Then it was a matter of moving down the binding and pulling it away from the guitar “just enough” so that it would release its grip on the binding channel, but not so much that it would snap…I was largely successful, but I did end up breaking off a small piece near the upper bout on the bass side.


Also, there is a propensity for the binding to take some of the side material away if you’re not too careful. I tried to prevent this eventuality by placing the edge of my strongest palette knife against the guitar’s side, just below the level of the binding, like this:

Side Protection Technique


Lower Bout Progress


Progress Up To The Heel

As expected, the area just below the heel proved to be tricky, the binding’s seam was a factor, but I did end up lifting it out, gently but surely, until it was free of the confines of the heel and the back plate.

Binding Heel Seam


One Big Binding Piece Removed


The Last Inch


Heel Without Binding


So I was left with two pieces of binding as I contemplated the removal of the back plate, the large one from the picture above, and this small one:

Smaller Binding Piece

Now it was time to turn may attention to the back. As I’ve already been over, in previous articles, most guitars manufactured during this era were glued together with hide glue. All I needed to make the glue pliable enough to be able to release the back from the sides was some boiling water.

I set the tea kettle on the stove and prepared a new pot for my palette knives. That was my plan: put my knives in a boiling water bath, and use the water that clung to the knife to weaken the glue joint. As we shall see, this tactic worked better in certain places than in others.

Boiling Knives!

Again, as with the binding, I tried to find a place in the joint that looked like it had separation already.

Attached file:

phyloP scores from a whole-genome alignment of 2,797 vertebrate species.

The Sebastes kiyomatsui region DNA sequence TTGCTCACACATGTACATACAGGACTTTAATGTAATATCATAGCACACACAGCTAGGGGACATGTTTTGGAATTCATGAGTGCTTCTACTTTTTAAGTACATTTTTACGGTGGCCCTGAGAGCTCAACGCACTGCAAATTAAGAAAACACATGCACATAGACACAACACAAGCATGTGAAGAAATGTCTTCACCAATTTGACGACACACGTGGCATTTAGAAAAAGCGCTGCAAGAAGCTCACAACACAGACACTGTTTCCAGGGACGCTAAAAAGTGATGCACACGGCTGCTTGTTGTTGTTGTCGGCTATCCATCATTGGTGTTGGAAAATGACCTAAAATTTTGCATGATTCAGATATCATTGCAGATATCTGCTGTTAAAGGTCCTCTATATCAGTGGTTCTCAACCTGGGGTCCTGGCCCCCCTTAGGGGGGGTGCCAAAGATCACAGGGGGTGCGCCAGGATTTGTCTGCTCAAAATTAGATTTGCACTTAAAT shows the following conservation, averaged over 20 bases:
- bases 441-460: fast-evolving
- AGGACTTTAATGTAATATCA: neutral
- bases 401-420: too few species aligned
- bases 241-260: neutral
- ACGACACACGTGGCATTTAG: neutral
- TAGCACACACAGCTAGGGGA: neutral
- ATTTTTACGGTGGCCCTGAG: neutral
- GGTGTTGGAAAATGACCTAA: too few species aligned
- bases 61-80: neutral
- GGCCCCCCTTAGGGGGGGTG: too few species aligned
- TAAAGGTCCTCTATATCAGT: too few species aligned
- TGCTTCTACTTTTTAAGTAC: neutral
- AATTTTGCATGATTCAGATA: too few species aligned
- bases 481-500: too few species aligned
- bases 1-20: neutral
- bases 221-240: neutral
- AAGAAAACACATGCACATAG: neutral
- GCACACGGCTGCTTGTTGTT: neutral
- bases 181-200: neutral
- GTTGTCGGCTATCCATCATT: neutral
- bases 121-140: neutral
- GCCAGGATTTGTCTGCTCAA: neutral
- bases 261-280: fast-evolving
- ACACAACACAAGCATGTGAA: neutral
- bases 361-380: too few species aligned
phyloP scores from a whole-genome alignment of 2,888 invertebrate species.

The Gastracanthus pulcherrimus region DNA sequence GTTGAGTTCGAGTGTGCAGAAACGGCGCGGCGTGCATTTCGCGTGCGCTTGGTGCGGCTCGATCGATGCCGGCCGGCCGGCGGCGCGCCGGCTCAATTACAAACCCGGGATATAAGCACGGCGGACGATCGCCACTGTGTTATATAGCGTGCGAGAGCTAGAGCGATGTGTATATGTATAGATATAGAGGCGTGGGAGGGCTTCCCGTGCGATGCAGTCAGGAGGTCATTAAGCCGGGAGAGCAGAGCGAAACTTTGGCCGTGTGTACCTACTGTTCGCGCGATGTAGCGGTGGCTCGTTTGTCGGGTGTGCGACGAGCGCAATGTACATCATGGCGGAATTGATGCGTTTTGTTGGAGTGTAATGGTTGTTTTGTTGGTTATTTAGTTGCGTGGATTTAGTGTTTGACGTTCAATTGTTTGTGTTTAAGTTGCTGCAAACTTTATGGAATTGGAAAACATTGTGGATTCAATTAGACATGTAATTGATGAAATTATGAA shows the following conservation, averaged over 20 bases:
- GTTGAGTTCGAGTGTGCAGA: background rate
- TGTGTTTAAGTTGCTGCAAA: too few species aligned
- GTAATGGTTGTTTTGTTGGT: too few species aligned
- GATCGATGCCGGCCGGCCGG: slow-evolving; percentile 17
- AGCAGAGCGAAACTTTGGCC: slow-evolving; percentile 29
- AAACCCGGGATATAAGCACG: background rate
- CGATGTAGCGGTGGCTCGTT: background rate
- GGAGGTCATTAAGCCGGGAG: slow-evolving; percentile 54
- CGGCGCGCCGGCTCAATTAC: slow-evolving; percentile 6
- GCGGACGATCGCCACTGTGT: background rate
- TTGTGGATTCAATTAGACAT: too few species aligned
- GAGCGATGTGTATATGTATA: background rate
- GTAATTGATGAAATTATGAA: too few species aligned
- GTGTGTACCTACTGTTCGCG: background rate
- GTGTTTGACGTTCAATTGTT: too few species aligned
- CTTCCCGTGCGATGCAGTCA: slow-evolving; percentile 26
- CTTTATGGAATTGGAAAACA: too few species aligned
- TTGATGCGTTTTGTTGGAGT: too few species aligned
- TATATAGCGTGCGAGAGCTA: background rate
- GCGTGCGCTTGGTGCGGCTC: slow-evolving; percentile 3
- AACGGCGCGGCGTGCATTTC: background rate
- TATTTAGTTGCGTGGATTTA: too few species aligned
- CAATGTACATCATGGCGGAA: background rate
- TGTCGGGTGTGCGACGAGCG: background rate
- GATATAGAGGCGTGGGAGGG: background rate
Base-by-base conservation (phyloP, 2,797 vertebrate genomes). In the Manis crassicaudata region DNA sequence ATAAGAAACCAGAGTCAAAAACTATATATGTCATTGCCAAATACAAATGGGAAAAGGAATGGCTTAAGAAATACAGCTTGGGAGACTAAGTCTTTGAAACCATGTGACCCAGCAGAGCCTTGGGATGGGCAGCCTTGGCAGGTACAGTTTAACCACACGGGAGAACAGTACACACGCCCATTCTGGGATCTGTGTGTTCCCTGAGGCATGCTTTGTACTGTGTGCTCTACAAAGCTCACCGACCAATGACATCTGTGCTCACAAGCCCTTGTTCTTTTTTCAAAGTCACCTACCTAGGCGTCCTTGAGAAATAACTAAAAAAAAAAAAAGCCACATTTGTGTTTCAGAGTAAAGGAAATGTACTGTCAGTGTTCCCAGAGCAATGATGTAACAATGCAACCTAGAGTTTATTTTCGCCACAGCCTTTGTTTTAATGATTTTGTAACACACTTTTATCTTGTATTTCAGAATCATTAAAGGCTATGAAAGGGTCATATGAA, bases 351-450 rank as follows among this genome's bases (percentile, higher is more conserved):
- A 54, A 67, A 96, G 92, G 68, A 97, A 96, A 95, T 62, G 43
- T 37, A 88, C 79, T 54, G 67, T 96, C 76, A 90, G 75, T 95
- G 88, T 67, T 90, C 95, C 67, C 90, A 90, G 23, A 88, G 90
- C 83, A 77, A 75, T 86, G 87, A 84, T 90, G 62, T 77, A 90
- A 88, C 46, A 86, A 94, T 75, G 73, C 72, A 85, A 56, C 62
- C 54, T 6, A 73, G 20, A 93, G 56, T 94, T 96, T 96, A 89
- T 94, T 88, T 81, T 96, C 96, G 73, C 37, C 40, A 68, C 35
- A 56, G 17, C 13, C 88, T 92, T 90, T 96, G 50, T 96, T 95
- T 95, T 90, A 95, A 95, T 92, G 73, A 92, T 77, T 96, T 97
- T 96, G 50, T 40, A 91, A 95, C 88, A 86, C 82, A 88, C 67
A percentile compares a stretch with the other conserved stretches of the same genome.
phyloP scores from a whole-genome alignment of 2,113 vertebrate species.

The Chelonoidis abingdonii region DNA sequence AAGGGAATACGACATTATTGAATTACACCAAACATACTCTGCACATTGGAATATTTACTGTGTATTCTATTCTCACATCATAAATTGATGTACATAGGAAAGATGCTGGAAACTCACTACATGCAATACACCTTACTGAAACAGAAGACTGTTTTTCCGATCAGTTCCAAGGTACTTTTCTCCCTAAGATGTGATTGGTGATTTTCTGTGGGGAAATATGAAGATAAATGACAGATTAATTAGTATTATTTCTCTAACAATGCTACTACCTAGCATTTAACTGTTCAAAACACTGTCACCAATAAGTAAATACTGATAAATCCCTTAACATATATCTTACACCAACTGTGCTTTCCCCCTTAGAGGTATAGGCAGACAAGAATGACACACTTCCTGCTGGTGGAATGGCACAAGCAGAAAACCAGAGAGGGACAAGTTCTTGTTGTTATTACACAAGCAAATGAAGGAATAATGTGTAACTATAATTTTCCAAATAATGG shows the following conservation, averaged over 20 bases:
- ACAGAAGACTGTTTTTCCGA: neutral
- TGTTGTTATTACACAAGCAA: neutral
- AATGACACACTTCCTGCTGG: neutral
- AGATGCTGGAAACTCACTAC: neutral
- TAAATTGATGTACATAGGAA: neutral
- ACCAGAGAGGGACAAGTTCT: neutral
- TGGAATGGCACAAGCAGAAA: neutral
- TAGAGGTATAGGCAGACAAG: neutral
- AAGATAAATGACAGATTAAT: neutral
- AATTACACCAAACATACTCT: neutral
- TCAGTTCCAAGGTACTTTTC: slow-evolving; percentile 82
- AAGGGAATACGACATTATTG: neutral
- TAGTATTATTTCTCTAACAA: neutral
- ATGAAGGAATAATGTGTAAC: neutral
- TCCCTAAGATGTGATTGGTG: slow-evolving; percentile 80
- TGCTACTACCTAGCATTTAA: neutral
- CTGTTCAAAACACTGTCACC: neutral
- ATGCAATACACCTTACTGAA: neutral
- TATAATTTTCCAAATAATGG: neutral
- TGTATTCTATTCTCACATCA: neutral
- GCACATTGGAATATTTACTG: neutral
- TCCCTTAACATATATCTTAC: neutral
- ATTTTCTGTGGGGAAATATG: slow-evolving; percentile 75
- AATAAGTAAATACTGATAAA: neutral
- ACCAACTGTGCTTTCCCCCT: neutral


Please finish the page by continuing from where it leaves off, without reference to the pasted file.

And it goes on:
Separation To Begin The Exploitation!


Another View Of The Separation


Then I began my assault with my hot water-bathed knives.


I’m extremely glad I decided to cleat all of these cracks closed before I decided to try to remove the back. The lower bouts of this guitar were relatively trouble-free, but there were a few instances where I tried a BIT too hard, so I cracked the back…again…or some more…in a few places.


I generally stuck to the thinner knives while easing my way around the guitar. When I encountered extreme resistance, I switched to the thicker knife, for a little extra help. The lower bout of this guitar seemed to have some water damage, as you will recall, from your diligent reading of my previous articles, so these areas and even the areas around the tail block were relatively easy to get off.

A View Of The Progress To The Waist

As I got through the waist area and up into the upper bout, however, things began to get tough. It seemed like the upper bout area was stronger because this area had not been submerged in water and loosened before…so as I got to the shoulders and neck block, things began to crack more frequently, with a little shard on the shoulder separating from the rest of the back completely. <grrrr>

Eventually, though, through the power of the LARGE THICK palette knife and the Boiling of multiple kettles of water, the back finally came away from the neck block.

Encountering The Neck Block




View Of The Top Alone


View Of The Back Alone


As an added bonus, the remaining back brace separated and fell out of the guitar when the glue finally let go. This is going to be a useful template for tracing the back radius onto the new braces we will make.

Stay tuned gang. In the next installment, I will cover the regluing of the top braces, since now we are able to see EXACTLY where the problem areas are. Here’s a little sneak peek:

X-Brace Problems

So, until next time, let’s figure out what the top radius of an Lg-2 is so we can make some tone bars!